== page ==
Better late than never: happy to report that An Introduction to the Study of Jeremiah came out with Bloomsbury earlier this year. It all started because I was asked to give the Old Testament lectures at the Vacation Term for Biblical Study in 2015, at the same time that I was in Germany working on Jeremiah for my Israel and Judah project. It made sense to lecture on Jeremiah and, when I’d come up with my lecture titles, they looked rather like an introduction to Jeremiah. I’d been impressed with other volumes in the Bloomsbury series, so it was a natural place to approach about working the lectures up into a book.

The volume is written to get the reader quickly up to speed on the current state of the field, whether that’s a student and a complete Jeremiah novice or an established scholar whose main research lies elsewhere and needs a refresher. The series has a special emphasis on method, so the Introduction is focused on introducing readers to the panoply of approaches that scholars have taken to the book of late, including postcolonial theory, feminist criticism, trauma studies, canonical criticism, and theological interpretation. If you spend time with Jeremiah yourself, you’ll realise that corralling the last few decades of scholarship into any semblance of order is akin to wrangling a determinedly rebellious clowder of cats. I elected to structure the book around a series of case studies, looking at what happens when we approach a chapter or group of chapters from a number of different interpretive angles. Given it’s Jeremiah it’s hardly surprising that there were moments when the book made me want to tear my hair out, but I’m quite pleased with the results in the end.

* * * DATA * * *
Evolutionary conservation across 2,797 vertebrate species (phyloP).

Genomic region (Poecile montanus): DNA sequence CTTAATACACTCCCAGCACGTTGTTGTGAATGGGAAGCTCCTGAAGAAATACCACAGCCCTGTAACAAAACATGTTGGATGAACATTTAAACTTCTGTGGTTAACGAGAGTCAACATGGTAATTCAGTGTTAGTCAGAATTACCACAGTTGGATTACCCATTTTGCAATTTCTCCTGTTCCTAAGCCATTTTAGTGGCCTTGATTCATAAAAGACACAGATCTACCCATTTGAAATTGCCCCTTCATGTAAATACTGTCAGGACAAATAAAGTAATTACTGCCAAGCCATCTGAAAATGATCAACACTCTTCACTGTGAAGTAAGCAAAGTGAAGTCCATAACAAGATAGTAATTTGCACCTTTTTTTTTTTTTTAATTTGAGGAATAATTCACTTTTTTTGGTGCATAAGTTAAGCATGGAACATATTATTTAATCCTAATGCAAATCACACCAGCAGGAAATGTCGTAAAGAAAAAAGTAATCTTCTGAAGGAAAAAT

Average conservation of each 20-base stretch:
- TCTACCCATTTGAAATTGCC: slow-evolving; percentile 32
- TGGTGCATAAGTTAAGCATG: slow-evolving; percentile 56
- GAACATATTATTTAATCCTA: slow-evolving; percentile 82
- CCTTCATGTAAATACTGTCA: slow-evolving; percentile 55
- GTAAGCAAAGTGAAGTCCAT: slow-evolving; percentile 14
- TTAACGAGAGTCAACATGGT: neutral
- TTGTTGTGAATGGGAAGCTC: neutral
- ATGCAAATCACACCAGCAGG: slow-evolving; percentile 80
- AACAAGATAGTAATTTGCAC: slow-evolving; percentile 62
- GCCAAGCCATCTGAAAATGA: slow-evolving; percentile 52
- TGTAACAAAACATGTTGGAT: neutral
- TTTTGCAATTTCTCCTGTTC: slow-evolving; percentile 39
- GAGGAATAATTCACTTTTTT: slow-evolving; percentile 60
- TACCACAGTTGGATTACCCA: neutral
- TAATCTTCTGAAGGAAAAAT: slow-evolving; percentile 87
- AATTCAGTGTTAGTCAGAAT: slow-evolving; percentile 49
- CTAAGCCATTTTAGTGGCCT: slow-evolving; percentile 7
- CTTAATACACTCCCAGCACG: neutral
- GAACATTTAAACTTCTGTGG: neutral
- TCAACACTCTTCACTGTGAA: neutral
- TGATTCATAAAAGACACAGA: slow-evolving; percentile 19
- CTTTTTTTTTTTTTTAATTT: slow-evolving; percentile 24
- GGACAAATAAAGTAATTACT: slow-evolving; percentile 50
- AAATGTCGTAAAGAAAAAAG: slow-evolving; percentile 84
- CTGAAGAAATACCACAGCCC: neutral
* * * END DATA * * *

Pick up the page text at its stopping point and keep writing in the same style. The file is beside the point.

You can find the paperback version here.